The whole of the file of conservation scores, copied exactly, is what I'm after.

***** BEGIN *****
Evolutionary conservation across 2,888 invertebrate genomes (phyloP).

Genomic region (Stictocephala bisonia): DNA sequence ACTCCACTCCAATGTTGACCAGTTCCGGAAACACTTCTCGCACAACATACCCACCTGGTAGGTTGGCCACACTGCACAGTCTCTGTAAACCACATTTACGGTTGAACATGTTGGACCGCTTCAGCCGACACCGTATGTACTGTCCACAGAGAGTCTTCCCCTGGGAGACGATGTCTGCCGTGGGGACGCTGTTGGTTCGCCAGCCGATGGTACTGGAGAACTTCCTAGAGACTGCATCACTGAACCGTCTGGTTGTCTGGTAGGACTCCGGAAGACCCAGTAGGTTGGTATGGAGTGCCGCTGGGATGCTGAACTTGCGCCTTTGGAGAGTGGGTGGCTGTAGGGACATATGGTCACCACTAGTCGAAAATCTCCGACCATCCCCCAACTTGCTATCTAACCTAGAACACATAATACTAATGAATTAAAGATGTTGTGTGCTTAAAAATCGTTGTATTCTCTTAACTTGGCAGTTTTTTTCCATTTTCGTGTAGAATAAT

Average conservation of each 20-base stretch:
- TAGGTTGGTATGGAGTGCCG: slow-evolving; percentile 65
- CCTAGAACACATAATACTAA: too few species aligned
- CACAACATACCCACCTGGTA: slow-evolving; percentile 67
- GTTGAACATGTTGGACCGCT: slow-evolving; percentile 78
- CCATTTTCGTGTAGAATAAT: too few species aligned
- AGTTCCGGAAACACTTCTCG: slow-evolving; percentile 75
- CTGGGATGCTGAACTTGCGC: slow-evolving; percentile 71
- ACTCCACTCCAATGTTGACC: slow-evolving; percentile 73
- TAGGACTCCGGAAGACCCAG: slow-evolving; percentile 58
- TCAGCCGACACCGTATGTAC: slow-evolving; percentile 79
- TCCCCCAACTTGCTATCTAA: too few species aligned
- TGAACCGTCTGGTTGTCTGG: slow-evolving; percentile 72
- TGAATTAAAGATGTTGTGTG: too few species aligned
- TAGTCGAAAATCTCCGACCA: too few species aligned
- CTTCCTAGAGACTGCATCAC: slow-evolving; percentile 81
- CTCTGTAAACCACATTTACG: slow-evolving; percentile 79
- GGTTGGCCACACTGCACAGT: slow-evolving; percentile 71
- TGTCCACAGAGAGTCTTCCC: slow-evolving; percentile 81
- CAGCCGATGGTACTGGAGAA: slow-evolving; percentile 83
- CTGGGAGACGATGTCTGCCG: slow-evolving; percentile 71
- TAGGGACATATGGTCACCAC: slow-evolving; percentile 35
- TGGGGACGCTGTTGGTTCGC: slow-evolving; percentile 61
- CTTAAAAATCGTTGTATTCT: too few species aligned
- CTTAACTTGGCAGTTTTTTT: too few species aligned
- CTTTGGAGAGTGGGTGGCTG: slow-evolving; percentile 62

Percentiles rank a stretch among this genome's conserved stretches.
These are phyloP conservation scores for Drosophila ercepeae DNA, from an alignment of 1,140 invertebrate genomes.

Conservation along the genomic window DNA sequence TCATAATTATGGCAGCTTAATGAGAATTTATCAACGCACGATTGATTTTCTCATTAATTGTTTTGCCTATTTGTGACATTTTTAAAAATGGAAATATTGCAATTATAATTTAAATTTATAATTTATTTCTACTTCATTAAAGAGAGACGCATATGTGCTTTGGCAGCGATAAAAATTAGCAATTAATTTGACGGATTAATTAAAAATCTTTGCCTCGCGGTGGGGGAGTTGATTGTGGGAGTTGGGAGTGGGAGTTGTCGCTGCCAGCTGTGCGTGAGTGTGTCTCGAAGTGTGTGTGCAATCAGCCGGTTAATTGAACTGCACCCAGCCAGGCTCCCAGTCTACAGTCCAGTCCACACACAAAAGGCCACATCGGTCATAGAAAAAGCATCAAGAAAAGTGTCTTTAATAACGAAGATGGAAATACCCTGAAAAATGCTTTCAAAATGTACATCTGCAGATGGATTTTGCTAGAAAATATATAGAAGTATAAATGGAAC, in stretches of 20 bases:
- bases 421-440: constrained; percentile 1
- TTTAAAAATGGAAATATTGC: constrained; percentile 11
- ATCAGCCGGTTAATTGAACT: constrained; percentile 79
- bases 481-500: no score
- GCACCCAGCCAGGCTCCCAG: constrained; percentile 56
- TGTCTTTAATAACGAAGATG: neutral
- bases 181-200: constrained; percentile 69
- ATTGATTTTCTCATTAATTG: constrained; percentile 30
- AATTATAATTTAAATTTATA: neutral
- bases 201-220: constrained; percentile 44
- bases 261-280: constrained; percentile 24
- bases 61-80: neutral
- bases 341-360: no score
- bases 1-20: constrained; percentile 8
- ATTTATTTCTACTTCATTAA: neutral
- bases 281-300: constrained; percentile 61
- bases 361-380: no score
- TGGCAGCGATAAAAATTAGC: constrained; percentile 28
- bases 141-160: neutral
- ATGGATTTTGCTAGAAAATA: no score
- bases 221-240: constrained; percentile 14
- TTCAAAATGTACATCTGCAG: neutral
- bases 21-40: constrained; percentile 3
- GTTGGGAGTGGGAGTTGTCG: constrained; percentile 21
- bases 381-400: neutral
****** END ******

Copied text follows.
Evolutionary conservation across 2,888 invertebrate genomes (phyloP).

Genomic region (Stictocephala bisonia): DNA sequence ACTCCACTCCAATGTTGACCAGTTCCGGAAACACTTCTCGCACAACATACCCACCTGGTAGGTTGGCCACACTGCACAGTCTCTGTAAACCACATTTACGGTTGAACATGTTGGACCGCTTCAGCCGACACCGTATGTACTGTCCACAGAGAGTCTTCCCCTGGGAGACGATGTCTGCCGTGGGGACGCTGTTGGTTCGCCAGCCGATGGTACTGGAGAACTTCCTAGAGACTGCATCACTGAACCGTCTGGTTGTCTGGTAGGACTCCGGAAGACCCAGTAGGTTGGTATGGAGTGCCGCTGGGATGCTGAACTTGCGCCTTTGGAGAGTGGGTGGCTGTAGGGACATATGGTCACCACTAGTCGAAAATCTCCGACCATCCCCCAACTTGCTATCTAACCTAGAACACATAATACTAATGAATTAAAGATGTTGTGTGCTTAAAAATCGTTGTATTCTCTTAACTTGGCAGTTTTTTTCCATTTTCGTGTAGAATAAT

Average conservation of each 20-base stretch:
- TAGGTTGGTATGGAGTGCCG: slow-evolving; percentile 65
- CCTAGAACACATAATACTAA: too few species aligned
- CACAACATACCCACCTGGTA: slow-evolving; percentile 67
- GTTGAACATGTTGGACCGCT: slow-evolving; percentile 78
- CCATTTTCGTGTAGAATAAT: too few species aligned
- AGTTCCGGAAACACTTCTCG: slow-evolving; percentile 75
- CTGGGATGCTGAACTTGCGC: slow-evolving; percentile 71
- ACTCCACTCCAATGTTGACC: slow-evolving; percentile 73
- TAGGACTCCGGAAGACCCAG: slow-evolving; percentile 58
- TCAGCCGACACCGTATGTAC: slow-evolving; percentile 79
- TCCCCCAACTTGCTATCTAA: too few species aligned
- TGAACCGTCTGGTTGTCTGG: slow-evolving; percentile 72
- TGAATTAAAGATGTTGTGTG: too few species aligned
- TAGTCGAAAATCTCCGACCA: too few species aligned
- CTTCCTAGAGACTGCATCAC: slow-evolving; percentile 81
- CTCTGTAAACCACATTTACG: slow-evolving; percentile 79
- GGTTGGCCACACTGCACAGT: slow-evolving; percentile 71
- TGTCCACAGAGAGTCTTCCC: slow-evolving; percentile 81
- CAGCCGATGGTACTGGAGAA: slow-evolving; percentile 83
- CTGGGAGACGATGTCTGCCG: slow-evolving; percentile 71
- TAGGGACATATGGTCACCAC: slow-evolving; percentile 35
- TGGGGACGCTGTTGGTTCGC: slow-evolving; percentile 61
- CTTAAAAATCGTTGTATTCT: too few species aligned
- CTTAACTTGGCAGTTTTTTT: too few species aligned
- CTTTGGAGAGTGGGTGGCTG: slow-evolving; percentile 62

Percentiles rank a stretch among this genome's conserved stretches.
These are phyloP conservation scores for Drosophila ercepeae DNA, from an alignment of 1,140 invertebrate genomes.

Conservation along the genomic window DNA sequence TCATAATTATGGCAGCTTAATGAGAATTTATCAACGCACGATTGATTTTCTCATTAATTGTTTTGCCTATTTGTGACATTTTTAAAAATGGAAATATTGCAATTATAATTTAAATTTATAATTTATTTCTACTTCATTAAAGAGAGACGCATATGTGCTTTGGCAGCGATAAAAATTAGCAATTAATTTGACGGATTAATTAAAAATCTTTGCCTCGCGGTGGGGGAGTTGATTGTGGGAGTTGGGAGTGGGAGTTGTCGCTGCCAGCTGTGCGTGAGTGTGTCTCGAAGTGTGTGTGCAATCAGCCGGTTAATTGAACTGCACCCAGCCAGGCTCCCAGTCTACAGTCCAGTCCACACACAAAAGGCCACATCGGTCATAGAAAAAGCATCAAGAAAAGTGTCTTTAATAACGAAGATGGAAATACCCTGAAAAATGCTTTCAAAATGTACATCTGCAGATGGATTTTGCTAGAAAATATATAGAAGTATAAATGGAAC, in stretches of 20 bases:
- bases 421-440: constrained; percentile 1
- TTTAAAAATGGAAATATTGC: constrained; percentile 11
- ATCAGCCGGTTAATTGAACT: constrained; percentile 79
- bases 481-500: no score
- GCACCCAGCCAGGCTCCCAG: constrained; percentile 56
- TGTCTTTAATAACGAAGATG: neutral
- bases 181-200: constrained; percentile 69
- ATTGATTTTCTCATTAATTG: constrained; percentile 30
- AATTATAATTTAAATTTATA: neutral
- bases 201-220: constrained; percentile 44
- bases 261-280: constrained; percentile 24
- bases 61-80: neutral
- bases 341-360: no score
- bases 1-20: constrained; percentile 8
- ATTTATTTCTACTTCATTAA: neutral
- bases 281-300: constrained; percentile 61
- bases 361-380: no score
- TGGCAGCGATAAAAATTAGC: constrained; percentile 28
- bases 141-160: neutral
- ATGGATTTTGCTAGAAAATA: no score
- bases 221-240: constrained; percentile 14
- TTCAAAATGTACATCTGCAG: neutral
- bases 21-40: constrained; percentile 3
- GTTGGGAGTGGGAGTTGTCG: constrained; percentile 21
- bases 381-400: neutral